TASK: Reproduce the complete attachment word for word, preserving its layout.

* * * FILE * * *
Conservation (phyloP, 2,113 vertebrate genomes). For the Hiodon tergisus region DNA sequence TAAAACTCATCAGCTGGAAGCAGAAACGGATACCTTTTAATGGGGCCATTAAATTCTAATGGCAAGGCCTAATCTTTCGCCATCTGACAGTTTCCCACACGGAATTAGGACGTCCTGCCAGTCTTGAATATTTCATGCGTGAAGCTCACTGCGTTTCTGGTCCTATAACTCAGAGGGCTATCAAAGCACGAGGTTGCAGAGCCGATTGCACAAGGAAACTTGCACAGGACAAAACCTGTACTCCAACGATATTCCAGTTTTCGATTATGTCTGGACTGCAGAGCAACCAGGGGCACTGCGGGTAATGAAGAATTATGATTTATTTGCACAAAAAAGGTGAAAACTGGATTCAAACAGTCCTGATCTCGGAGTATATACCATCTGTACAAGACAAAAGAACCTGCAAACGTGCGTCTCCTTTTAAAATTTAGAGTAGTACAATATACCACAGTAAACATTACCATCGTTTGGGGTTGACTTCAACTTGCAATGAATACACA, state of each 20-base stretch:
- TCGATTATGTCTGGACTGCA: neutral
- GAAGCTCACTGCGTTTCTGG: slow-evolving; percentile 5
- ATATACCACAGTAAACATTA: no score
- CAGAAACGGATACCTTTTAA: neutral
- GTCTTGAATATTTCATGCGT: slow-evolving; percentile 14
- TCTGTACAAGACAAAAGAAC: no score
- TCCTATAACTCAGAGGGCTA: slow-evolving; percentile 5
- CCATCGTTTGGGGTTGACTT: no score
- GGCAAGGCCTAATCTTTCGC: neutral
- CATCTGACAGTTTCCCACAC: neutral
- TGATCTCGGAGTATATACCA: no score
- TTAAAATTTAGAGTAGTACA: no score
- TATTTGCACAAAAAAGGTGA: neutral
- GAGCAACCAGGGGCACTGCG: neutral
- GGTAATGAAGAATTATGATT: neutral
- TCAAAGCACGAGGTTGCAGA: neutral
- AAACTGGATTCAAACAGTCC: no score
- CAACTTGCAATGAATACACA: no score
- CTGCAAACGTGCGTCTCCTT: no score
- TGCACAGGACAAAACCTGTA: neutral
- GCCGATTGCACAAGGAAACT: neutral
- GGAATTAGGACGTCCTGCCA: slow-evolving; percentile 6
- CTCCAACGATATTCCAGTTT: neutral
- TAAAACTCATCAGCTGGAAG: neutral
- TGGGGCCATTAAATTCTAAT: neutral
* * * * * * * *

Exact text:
Conservation (phyloP, 2,113 vertebrate genomes). For the Hiodon tergisus region DNA sequence TAAAACTCATCAGCTGGAAGCAGAAACGGATACCTTTTAATGGGGCCATTAAATTCTAATGGCAAGGCCTAATCTTTCGCCATCTGACAGTTTCCCACACGGAATTAGGACGTCCTGCCAGTCTTGAATATTTCATGCGTGAAGCTCACTGCGTTTCTGGTCCTATAACTCAGAGGGCTATCAAAGCACGAGGTTGCAGAGCCGATTGCACAAGGAAACTTGCACAGGACAAAACCTGTACTCCAACGATATTCCAGTTTTCGATTATGTCTGGACTGCAGAGCAACCAGGGGCACTGCGGGTAATGAAGAATTATGATTTATTTGCACAAAAAAGGTGAAAACTGGATTCAAACAGTCCTGATCTCGGAGTATATACCATCTGTACAAGACAAAAGAACCTGCAAACGTGCGTCTCCTTTTAAAATTTAGAGTAGTACAATATACCACAGTAAACATTACCATCGTTTGGGGTTGACTTCAACTTGCAATGAATACACA, state of each 20-base stretch:
- TCGATTATGTCTGGACTGCA: neutral
- GAAGCTCACTGCGTTTCTGG: slow-evolving; percentile 5
- ATATACCACAGTAAACATTA: no score
- CAGAAACGGATACCTTTTAA: neutral
- GTCTTGAATATTTCATGCGT: slow-evolving; percentile 14
- TCTGTACAAGACAAAAGAAC: no score
- TCCTATAACTCAGAGGGCTA: slow-evolving; percentile 5
- CCATCGTTTGGGGTTGACTT: no score
- GGCAAGGCCTAATCTTTCGC: neutral
- CATCTGACAGTTTCCCACAC: neutral
- TGATCTCGGAGTATATACCA: no score
- TTAAAATTTAGAGTAGTACA: no score
- TATTTGCACAAAAAAGGTGA: neutral
- GAGCAACCAGGGGCACTGCG: neutral
- GGTAATGAAGAATTATGATT: neutral
- TCAAAGCACGAGGTTGCAGA: neutral
- AAACTGGATTCAAACAGTCC: no score
- CAACTTGCAATGAATACACA: no score
- CTGCAAACGTGCGTCTCCTT: no score
- TGCACAGGACAAAACCTGTA: neutral
- GCCGATTGCACAAGGAAACT: neutral
- GGAATTAGGACGTCCTGCCA: slow-evolving; percentile 6
- CTCCAACGATATTCCAGTTT: neutral
- TAAAACTCATCAGCTGGAAG: neutral
- TGGGGCCATTAAATTCTAAT: neutral